Economy, Business And Markets

Polyolefin Capacity to Double

Polyolefin Capacity to DoublePolyolefin Capacity to Double

Iran’s polyethylene capacity will grow at an annual rate of 13% to 8 million tons a year by 2020 from 4 million tons a year in 2015, due to post-sanctions investments, according to an analyst with petrochem-focused Beroe Consulting.

“Natural gas as a cheap petrochemical feedstock is a game changer for Iran,” Jayant Mukherjee said on Friday at the Polyolefin Outlook 2016 conference in Bali.

“Today it sits on 18% of global gas reserves, sharing the largest [natural gas] field in the world–the South Pars–with Qatar.”

Mukherjee said Iran’s polypropylene capacity will also grow at 9% per annum to 2 million tons a year from 1 million tons a year between 2015 and 2020, reported Platts–provider of energy and metals information and a source of benchmark price assessments in the physical energy markets.

“After sanctions ended, Germany’s Linde and Japan’s Mitsui Chemicals were quick to announce a $4 billion investment into several Iranian petrochemical projects, while BASF said it will invest $6 billion in Asalouyeh near South Pars,” Mukherjee said, although the projects are only in their initial stages.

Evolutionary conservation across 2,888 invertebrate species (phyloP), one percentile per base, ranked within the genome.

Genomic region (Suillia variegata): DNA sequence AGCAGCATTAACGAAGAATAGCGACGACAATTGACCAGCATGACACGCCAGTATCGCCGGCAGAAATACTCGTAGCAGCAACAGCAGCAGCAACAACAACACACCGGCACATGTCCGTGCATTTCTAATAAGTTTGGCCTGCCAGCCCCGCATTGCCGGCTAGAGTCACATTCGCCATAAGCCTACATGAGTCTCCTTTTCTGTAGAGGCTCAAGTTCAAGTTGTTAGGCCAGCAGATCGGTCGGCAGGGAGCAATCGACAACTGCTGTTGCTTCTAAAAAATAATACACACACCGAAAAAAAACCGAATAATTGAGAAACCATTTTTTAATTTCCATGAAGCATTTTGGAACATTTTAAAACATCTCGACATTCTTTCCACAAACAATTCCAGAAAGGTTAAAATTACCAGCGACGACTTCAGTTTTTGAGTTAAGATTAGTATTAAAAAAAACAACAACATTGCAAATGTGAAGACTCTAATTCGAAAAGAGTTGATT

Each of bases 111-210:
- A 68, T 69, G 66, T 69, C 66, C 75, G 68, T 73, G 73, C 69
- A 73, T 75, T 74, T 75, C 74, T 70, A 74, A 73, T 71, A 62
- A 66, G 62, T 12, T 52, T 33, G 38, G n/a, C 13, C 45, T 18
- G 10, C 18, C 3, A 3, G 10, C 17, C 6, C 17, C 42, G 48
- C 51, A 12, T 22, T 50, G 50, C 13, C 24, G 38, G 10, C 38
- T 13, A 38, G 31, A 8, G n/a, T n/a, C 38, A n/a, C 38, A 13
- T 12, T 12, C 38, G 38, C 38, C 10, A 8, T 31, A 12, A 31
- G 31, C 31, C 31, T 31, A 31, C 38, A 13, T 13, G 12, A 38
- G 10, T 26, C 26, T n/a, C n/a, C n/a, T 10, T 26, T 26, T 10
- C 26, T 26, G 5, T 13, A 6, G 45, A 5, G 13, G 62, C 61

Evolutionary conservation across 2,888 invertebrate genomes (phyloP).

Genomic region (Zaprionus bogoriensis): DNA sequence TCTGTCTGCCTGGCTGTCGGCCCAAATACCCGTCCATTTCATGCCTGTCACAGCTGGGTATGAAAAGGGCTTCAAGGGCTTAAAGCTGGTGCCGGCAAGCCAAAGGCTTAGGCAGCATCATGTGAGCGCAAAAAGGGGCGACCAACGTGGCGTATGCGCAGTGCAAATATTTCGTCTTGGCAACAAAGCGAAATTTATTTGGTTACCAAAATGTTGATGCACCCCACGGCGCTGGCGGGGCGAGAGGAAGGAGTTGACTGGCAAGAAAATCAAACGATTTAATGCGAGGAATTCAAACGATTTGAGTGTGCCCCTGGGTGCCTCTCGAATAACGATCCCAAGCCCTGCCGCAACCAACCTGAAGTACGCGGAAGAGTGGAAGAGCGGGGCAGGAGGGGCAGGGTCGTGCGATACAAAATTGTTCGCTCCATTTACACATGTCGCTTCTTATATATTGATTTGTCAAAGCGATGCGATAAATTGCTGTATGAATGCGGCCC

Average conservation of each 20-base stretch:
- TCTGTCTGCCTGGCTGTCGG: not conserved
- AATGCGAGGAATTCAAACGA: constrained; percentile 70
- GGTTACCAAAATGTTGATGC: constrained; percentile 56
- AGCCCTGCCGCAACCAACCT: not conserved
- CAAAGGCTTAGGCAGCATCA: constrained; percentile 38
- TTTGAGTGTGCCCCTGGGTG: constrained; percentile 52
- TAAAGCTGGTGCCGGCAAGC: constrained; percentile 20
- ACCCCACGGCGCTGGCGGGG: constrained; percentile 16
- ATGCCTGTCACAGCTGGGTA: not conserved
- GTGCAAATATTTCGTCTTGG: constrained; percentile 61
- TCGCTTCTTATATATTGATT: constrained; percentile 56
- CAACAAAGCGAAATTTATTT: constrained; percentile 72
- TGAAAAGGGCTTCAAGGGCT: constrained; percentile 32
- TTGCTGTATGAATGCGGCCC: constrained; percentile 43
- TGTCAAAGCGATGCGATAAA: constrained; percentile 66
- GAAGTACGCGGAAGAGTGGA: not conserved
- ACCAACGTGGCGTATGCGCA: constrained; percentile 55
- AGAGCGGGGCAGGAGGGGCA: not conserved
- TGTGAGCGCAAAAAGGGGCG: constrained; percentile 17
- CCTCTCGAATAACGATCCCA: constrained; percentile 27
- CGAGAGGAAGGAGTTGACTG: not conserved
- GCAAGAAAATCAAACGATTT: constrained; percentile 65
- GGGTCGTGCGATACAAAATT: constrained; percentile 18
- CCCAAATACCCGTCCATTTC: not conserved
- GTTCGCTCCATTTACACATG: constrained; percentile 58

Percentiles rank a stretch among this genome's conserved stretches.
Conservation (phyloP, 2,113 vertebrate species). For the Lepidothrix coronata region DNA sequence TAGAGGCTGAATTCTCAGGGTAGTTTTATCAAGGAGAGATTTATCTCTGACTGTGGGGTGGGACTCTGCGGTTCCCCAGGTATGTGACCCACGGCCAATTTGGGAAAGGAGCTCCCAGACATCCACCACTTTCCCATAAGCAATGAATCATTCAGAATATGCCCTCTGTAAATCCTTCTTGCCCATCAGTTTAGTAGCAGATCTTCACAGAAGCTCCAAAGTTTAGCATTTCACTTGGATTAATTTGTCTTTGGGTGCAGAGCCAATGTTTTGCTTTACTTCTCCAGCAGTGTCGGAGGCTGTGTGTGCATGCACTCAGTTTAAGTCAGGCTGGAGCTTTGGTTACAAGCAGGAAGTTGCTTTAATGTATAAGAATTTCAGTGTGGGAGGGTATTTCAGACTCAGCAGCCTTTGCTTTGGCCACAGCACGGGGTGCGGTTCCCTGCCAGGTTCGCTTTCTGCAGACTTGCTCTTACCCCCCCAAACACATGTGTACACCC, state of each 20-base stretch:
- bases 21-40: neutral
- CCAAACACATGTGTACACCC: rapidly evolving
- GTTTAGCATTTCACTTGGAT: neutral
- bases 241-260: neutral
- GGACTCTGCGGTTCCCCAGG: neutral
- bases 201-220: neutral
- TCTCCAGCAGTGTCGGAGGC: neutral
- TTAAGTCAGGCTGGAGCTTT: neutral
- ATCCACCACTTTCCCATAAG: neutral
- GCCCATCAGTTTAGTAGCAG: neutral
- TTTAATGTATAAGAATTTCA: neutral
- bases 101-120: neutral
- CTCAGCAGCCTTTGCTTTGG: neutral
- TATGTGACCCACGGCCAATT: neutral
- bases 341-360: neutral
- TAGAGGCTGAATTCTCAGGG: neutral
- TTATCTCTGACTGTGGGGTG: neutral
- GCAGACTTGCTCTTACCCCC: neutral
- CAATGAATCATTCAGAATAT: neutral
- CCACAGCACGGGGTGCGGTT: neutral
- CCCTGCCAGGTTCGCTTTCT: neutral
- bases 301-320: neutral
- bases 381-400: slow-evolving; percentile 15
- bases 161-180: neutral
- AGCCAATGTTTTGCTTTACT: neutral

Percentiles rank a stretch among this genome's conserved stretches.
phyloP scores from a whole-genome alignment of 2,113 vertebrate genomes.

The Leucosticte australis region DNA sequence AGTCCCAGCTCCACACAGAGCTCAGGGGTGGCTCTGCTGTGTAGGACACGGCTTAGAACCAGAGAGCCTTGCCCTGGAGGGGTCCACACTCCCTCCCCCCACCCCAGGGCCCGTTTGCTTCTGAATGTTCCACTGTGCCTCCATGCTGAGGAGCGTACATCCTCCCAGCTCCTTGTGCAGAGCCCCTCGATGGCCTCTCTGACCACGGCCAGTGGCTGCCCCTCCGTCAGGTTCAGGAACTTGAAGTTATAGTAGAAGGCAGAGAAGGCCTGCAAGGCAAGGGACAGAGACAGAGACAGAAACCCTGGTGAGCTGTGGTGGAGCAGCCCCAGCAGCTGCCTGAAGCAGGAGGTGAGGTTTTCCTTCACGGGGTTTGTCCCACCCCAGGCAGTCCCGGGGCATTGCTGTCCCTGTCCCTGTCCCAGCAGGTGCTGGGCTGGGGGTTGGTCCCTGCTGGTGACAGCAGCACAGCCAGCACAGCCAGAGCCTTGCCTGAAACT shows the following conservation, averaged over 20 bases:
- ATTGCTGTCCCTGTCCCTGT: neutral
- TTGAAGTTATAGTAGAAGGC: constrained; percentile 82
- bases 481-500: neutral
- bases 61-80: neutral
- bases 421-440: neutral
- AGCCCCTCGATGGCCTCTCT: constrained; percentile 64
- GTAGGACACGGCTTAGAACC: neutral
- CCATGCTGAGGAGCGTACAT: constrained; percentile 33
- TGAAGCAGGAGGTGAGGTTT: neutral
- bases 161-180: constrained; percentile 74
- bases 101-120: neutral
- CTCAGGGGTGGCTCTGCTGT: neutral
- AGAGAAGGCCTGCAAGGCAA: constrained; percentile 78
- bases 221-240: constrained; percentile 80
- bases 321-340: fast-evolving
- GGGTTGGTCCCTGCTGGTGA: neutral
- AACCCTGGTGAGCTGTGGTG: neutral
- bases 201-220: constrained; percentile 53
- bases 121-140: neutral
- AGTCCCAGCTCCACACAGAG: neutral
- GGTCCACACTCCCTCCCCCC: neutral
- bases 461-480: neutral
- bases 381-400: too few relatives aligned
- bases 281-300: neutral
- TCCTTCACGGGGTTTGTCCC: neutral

“Post-sanctions Iranian ethylene capacity is poised to grow an average of 9% per annum from 6 million tons in 2015 to 11 million by 2020, with South Pars projects representing the majority of this capacity.”

Mukherjee said the cash cost of producing ethylene from Iranian ethane is an estimated $50-$80 for 1 million ton, making it one of the most competitive in the world.

“Iranian propylene capacity is forecast to grow an average of 15% per annum to 3 million tons by 2020, bolstered by future methanol-to-olefin and methanol-to-propylene projects,” he said.

The analyst noted that methanol capacity, which is expected to feed the MTO/MTP projects, is forecast to grow an average annual rate of about 13% over the period.

“Demand from the EU and Africa will drive Iranian polyethylene and polypropylene exports in the future, but [Iran] will face competition from the US,” Mukherjee said, citing the likely increase of American PE output from shale gas-related projects.